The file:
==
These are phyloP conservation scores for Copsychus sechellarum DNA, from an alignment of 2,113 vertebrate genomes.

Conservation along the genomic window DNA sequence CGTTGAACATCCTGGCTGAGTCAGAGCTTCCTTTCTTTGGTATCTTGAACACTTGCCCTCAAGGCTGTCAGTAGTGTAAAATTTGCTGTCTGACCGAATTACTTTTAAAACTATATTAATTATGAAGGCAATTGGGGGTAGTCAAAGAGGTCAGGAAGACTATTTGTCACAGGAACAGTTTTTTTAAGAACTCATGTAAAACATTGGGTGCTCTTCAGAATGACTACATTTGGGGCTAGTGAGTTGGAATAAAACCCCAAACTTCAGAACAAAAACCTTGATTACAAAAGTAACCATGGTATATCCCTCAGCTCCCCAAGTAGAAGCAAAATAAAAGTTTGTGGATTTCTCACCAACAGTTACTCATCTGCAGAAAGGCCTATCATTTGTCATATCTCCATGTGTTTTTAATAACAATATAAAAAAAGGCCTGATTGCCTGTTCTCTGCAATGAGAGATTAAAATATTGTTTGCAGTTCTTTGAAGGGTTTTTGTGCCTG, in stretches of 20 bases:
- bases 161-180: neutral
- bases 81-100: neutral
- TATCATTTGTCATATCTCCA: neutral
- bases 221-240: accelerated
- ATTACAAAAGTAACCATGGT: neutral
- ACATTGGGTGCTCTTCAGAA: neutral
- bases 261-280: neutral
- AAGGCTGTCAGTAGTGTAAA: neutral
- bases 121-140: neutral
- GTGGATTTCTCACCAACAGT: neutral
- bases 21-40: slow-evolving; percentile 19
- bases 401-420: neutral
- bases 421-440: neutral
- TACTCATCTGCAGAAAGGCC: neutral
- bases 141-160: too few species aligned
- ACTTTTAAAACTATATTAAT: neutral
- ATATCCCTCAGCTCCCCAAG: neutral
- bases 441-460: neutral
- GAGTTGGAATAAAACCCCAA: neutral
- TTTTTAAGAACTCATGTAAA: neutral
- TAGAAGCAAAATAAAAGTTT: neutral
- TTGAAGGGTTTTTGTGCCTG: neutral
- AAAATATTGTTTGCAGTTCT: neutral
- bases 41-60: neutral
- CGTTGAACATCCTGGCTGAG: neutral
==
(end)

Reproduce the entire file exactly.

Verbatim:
These are phyloP conservation scores for Copsychus sechellarum DNA, from an alignment of 2,113 vertebrate genomes.

Conservation along the genomic window DNA sequence CGTTGAACATCCTGGCTGAGTCAGAGCTTCCTTTCTTTGGTATCTTGAACACTTGCCCTCAAGGCTGTCAGTAGTGTAAAATTTGCTGTCTGACCGAATTACTTTTAAAACTATATTAATTATGAAGGCAATTGGGGGTAGTCAAAGAGGTCAGGAAGACTATTTGTCACAGGAACAGTTTTTTTAAGAACTCATGTAAAACATTGGGTGCTCTTCAGAATGACTACATTTGGGGCTAGTGAGTTGGAATAAAACCCCAAACTTCAGAACAAAAACCTTGATTACAAAAGTAACCATGGTATATCCCTCAGCTCCCCAAGTAGAAGCAAAATAAAAGTTTGTGGATTTCTCACCAACAGTTACTCATCTGCAGAAAGGCCTATCATTTGTCATATCTCCATGTGTTTTTAATAACAATATAAAAAAAGGCCTGATTGCCTGTTCTCTGCAATGAGAGATTAAAATATTGTTTGCAGTTCTTTGAAGGGTTTTTGTGCCTG, in stretches of 20 bases:
- bases 161-180: neutral
- bases 81-100: neutral
- TATCATTTGTCATATCTCCA: neutral
- bases 221-240: accelerated
- ATTACAAAAGTAACCATGGT: neutral
- ACATTGGGTGCTCTTCAGAA: neutral
- bases 261-280: neutral
- AAGGCTGTCAGTAGTGTAAA: neutral
- bases 121-140: neutral
- GTGGATTTCTCACCAACAGT: neutral
- bases 21-40: slow-evolving; percentile 19
- bases 401-420: neutral
- bases 421-440: neutral
- TACTCATCTGCAGAAAGGCC: neutral
- bases 141-160: too few species aligned
- ACTTTTAAAACTATATTAAT: neutral
- ATATCCCTCAGCTCCCCAAG: neutral
- bases 441-460: neutral
- GAGTTGGAATAAAACCCCAA: neutral
- TTTTTAAGAACTCATGTAAA: neutral
- TAGAAGCAAAATAAAAGTTT: neutral
- TTGAAGGGTTTTTGTGCCTG: neutral
- AAAATATTGTTTGCAGTTCT: neutral
- bases 41-60: neutral
- CGTTGAACATCCTGGCTGAG: neutral